Every day, snowfighters nationwide find new and innovative ways to use brine for their snow and ice control operations. One method that has been growing in popularity is “seasoning” surfaces with liquid brine before the first snowfall of the storm season. In this blog post, we’ll tell you how it’s done, why it’s done, and the pros and cons for snowfighters across the nation so far.
ARE YOU APPLYING TOO EARLY?
Many snowfighters will warn you against putting your brine down too early. Some might even suggest applying brine right as the rain starts. The issue is that if you try applying as rain begins to come down, you’re not giving the brine a chance to settle and react to the surface. In short, your brine will not reach its full potential because it is getting washed away by the rain.
One of the reasons I advocate pre-treating with brine for snow events that start with rain is that if you get enough brine down, it will actually go down to the surface. Following that logic, you could continuously pretreat a surface days before the rain starts and still see effective results.
SEASONING A SURFACE: HOW AND WHY PEOPLE DO IT
One of the best ways to describe seasoning a surface with brine is to compare it to a cast iron pan. When you look at a cast iron pan, you don’t see its porosity. Instead, you add oil or grease to the pan, and that gets down within the pan’s surface and makes it slick. It’s the same idea for applying brine to a surface.
Seasoning a surface is a method that has worked for some in their proactive snowfighting playbook. Some snowfighters will go out before the first snowfall of the storm season and apply brine to their surfaces up to seven times! When that brine dries into the surface's pores, it will “season” the surface and continue to melt snow and ice up to a week before the first storm.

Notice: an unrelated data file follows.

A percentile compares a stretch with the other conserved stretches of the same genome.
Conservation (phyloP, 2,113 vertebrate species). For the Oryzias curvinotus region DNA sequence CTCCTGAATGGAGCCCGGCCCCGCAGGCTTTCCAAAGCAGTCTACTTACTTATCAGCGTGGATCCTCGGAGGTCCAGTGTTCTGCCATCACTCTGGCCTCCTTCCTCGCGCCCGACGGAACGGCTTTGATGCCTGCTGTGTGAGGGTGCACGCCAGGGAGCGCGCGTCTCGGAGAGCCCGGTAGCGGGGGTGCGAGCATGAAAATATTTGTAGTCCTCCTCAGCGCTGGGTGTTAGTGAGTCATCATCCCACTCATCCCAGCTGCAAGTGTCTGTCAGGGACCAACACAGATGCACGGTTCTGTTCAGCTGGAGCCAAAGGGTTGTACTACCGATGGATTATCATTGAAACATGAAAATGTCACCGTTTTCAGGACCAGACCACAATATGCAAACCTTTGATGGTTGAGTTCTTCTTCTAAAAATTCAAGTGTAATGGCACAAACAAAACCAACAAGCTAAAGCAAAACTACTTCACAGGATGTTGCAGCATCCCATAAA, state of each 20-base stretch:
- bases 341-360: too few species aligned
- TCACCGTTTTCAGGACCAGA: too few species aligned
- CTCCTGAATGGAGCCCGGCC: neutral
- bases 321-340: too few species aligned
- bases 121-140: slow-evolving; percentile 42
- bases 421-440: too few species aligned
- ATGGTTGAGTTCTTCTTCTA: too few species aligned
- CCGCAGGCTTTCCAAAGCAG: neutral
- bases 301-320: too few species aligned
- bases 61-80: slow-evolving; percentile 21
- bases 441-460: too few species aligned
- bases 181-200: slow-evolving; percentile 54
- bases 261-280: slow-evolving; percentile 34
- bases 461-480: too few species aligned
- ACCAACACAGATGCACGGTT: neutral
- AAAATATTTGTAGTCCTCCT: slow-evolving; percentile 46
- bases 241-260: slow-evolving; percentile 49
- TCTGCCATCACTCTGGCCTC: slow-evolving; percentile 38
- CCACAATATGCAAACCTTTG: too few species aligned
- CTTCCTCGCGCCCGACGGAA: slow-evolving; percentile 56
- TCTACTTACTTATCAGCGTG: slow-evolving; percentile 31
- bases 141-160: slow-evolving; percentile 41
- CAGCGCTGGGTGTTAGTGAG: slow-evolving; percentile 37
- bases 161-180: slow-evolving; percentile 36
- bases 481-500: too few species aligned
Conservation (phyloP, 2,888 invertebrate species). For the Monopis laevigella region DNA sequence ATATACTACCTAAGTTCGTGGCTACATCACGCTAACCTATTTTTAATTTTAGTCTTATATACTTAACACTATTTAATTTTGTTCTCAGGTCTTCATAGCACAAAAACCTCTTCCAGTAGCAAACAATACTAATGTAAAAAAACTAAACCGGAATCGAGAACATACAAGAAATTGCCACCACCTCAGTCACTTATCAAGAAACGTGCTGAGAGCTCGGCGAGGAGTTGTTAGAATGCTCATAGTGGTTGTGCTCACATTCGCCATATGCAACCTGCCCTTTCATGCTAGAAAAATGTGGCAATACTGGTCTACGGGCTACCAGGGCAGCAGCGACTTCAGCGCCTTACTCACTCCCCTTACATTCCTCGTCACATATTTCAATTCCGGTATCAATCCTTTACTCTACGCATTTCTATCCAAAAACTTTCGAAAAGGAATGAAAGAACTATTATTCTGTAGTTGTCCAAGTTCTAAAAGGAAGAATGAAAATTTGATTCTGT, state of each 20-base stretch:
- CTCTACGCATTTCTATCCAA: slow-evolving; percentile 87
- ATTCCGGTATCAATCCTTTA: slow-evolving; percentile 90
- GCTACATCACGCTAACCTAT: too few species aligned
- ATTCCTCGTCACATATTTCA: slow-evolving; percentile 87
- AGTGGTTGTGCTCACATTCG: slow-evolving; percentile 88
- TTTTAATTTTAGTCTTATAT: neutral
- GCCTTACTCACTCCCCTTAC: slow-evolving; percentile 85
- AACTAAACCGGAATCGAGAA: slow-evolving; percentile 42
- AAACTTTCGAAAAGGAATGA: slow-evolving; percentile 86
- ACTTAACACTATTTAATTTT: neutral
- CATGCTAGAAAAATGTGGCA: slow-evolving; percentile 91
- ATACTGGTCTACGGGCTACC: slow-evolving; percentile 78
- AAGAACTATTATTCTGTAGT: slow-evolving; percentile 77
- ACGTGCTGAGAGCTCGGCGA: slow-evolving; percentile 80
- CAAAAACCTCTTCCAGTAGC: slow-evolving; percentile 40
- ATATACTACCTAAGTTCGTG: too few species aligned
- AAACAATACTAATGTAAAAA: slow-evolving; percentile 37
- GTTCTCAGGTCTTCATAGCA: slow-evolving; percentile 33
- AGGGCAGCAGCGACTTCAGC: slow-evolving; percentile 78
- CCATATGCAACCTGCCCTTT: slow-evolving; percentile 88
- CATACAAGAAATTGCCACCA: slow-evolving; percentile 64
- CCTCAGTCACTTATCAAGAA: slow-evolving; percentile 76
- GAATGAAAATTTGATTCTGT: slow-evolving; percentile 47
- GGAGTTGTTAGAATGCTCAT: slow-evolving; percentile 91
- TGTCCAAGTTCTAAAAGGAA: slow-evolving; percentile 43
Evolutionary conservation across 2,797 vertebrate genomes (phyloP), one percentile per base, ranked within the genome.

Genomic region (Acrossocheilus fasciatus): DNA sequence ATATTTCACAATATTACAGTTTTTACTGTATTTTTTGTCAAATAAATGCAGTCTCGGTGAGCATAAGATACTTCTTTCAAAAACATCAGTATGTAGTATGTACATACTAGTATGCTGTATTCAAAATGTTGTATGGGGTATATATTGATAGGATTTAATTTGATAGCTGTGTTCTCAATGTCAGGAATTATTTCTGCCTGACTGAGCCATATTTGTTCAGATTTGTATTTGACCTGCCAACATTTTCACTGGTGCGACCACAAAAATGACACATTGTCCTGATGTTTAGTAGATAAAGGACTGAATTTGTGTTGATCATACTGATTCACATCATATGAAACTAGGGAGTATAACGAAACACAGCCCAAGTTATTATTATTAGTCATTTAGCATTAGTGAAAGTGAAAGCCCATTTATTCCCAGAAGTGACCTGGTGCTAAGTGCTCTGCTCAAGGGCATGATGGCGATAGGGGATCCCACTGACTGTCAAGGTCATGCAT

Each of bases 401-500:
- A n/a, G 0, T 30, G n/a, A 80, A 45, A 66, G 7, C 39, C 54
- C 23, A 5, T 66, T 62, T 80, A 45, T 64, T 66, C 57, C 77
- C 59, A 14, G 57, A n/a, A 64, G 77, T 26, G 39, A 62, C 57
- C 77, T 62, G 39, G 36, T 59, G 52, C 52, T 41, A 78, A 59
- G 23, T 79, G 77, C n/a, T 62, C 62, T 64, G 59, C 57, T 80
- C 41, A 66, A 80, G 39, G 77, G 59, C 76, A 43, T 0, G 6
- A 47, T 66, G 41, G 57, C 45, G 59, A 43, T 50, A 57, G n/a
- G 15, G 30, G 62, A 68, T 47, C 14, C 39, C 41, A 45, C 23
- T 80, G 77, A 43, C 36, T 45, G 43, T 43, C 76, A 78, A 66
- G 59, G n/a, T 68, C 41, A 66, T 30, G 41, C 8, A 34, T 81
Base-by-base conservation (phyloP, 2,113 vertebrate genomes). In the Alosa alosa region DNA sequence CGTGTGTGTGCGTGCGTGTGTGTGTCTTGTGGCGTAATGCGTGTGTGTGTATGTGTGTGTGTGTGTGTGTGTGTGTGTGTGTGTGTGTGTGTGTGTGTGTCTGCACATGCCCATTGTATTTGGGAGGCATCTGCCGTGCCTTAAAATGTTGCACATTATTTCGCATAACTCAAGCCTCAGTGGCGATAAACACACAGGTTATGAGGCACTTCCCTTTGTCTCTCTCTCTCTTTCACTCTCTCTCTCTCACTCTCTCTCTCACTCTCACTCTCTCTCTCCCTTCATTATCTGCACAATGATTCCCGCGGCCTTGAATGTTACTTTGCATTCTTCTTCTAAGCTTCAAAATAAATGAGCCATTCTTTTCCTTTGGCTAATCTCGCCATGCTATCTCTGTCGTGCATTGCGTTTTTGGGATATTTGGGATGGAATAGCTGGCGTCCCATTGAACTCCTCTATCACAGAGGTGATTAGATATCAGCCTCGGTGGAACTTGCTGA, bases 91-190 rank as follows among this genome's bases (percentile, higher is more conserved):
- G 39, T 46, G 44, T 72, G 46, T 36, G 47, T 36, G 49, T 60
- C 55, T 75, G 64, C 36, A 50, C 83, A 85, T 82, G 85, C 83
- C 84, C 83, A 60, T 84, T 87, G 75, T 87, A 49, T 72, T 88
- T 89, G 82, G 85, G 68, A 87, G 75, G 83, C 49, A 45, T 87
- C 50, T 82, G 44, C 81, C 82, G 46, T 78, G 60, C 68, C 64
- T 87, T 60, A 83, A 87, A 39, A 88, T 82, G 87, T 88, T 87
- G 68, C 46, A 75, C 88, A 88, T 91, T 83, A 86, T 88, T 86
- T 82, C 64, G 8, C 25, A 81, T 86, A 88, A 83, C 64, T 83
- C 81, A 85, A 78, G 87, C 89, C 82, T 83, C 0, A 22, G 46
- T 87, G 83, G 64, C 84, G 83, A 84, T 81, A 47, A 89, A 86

You can’t necessarily see the porosity on the surface you’re applying brine to. However, following the same logic as before, the more brine you apply, the more that gets into the surface, giving it less of a chance to wash away. If you’ve thoroughly seasoned your surface with brine, by association, it will likely have less of a chance of being washed away during snow, ice, and freezing rain events.
PROS AND CONS OF SEASONING
The thing to take away from this process, like all snowfighting processes, is that at the end of the day, you have to do what is most effective for you and your operation. Some snowfighters like to pretreat with brine before every storm no matter what the forecast is to season their surfaces, and others like to play it looser and decide the best method to prepare storm by storm.
What works for one surface may not work for another. Just because a few snowfighters have successfully seasoned their surfaces by pretreating with two-to-ten brine applications doesn’t mean that it will work the same for you and your operation.
However, those that have tried seasoning a surface have noted that they’ve saved a substantial amount of money year by year on the back end by reducing their cost of labor. With seasoned surfaces taking care of the bulk of the work, snowfighters spend less time in the field and more time acquiring more contracts.
On the other hand, one tricky aspect of seasoning surfaces deals with pricing. There isn’t a clear-cut way to charge for seasoning a surface yet, so most snowfighters have given away these pretreatment applications for free. While they can justify the long-term savings in seasoning surfaces, it may not be cost-effective for you to double or triple your applications for free.
What we do know for sure is that liquid brine is a versatile tool for your snowfighting arsenal, and snowfighters are finding innovative ways to use it every season. Considering making the change to liquids? Read our informative ice control blog and learn from snow professionals today.